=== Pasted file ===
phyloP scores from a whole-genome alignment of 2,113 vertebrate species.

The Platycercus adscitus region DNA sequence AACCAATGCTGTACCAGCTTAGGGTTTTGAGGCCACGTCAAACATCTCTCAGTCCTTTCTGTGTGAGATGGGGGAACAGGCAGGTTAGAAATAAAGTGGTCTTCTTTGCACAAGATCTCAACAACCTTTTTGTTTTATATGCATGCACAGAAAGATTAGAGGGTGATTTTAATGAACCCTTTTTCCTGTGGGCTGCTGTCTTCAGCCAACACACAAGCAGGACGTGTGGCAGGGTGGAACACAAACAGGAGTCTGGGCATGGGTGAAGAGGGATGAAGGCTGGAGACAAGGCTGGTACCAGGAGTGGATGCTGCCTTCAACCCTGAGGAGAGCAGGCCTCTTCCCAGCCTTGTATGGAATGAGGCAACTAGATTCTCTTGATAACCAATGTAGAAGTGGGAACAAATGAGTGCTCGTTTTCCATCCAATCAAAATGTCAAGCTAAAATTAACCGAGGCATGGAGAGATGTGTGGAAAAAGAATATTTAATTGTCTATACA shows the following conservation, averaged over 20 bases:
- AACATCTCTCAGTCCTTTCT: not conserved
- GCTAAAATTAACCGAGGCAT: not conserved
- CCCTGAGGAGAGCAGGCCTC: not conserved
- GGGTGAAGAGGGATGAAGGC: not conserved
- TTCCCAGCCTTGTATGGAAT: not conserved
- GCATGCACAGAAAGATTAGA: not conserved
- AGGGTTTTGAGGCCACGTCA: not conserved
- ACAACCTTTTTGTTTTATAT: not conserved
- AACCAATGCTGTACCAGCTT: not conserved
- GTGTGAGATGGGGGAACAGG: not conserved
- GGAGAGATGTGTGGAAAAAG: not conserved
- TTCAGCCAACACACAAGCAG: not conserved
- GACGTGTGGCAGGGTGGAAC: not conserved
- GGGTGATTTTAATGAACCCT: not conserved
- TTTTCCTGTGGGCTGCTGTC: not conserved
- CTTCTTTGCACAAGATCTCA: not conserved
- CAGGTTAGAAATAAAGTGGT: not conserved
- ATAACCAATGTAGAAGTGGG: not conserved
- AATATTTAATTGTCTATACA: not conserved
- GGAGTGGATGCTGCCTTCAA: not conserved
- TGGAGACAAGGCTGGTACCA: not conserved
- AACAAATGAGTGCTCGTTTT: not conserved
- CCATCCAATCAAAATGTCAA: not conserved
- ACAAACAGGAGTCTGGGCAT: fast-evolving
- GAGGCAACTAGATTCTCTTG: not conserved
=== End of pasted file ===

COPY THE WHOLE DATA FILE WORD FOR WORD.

phyloP scores from a whole-genome alignment of 2,113 vertebrate species.

The Platycercus adscitus region DNA sequence AACCAATGCTGTACCAGCTTAGGGTTTTGAGGCCACGTCAAACATCTCTCAGTCCTTTCTGTGTGAGATGGGGGAACAGGCAGGTTAGAAATAAAGTGGTCTTCTTTGCACAAGATCTCAACAACCTTTTTGTTTTATATGCATGCACAGAAAGATTAGAGGGTGATTTTAATGAACCCTTTTTCCTGTGGGCTGCTGTCTTCAGCCAACACACAAGCAGGACGTGTGGCAGGGTGGAACACAAACAGGAGTCTGGGCATGGGTGAAGAGGGATGAAGGCTGGAGACAAGGCTGGTACCAGGAGTGGATGCTGCCTTCAACCCTGAGGAGAGCAGGCCTCTTCCCAGCCTTGTATGGAATGAGGCAACTAGATTCTCTTGATAACCAATGTAGAAGTGGGAACAAATGAGTGCTCGTTTTCCATCCAATCAAAATGTCAAGCTAAAATTAACCGAGGCATGGAGAGATGTGTGGAAAAAGAATATTTAATTGTCTATACA shows the following conservation, averaged over 20 bases:
- AACATCTCTCAGTCCTTTCT: not conserved
- GCTAAAATTAACCGAGGCAT: not conserved
- CCCTGAGGAGAGCAGGCCTC: not conserved
- GGGTGAAGAGGGATGAAGGC: not conserved
- TTCCCAGCCTTGTATGGAAT: not conserved
- GCATGCACAGAAAGATTAGA: not conserved
- AGGGTTTTGAGGCCACGTCA: not conserved
- ACAACCTTTTTGTTTTATAT: not conserved
- AACCAATGCTGTACCAGCTT: not conserved
- GTGTGAGATGGGGGAACAGG: not conserved
- GGAGAGATGTGTGGAAAAAG: not conserved
- TTCAGCCAACACACAAGCAG: not conserved
- GACGTGTGGCAGGGTGGAAC: not conserved
- GGGTGATTTTAATGAACCCT: not conserved
- TTTTCCTGTGGGCTGCTGTC: not conserved
- CTTCTTTGCACAAGATCTCA: not conserved
- CAGGTTAGAAATAAAGTGGT: not conserved
- ATAACCAATGTAGAAGTGGG: not conserved
- AATATTTAATTGTCTATACA: not conserved
- GGAGTGGATGCTGCCTTCAA: not conserved
- TGGAGACAAGGCTGGTACCA: not conserved
- AACAAATGAGTGCTCGTTTT: not conserved
- CCATCCAATCAAAATGTCAA: not conserved
- ACAAACAGGAGTCTGGGCAT: fast-evolving
- GAGGCAACTAGATTCTCTTG: not conserved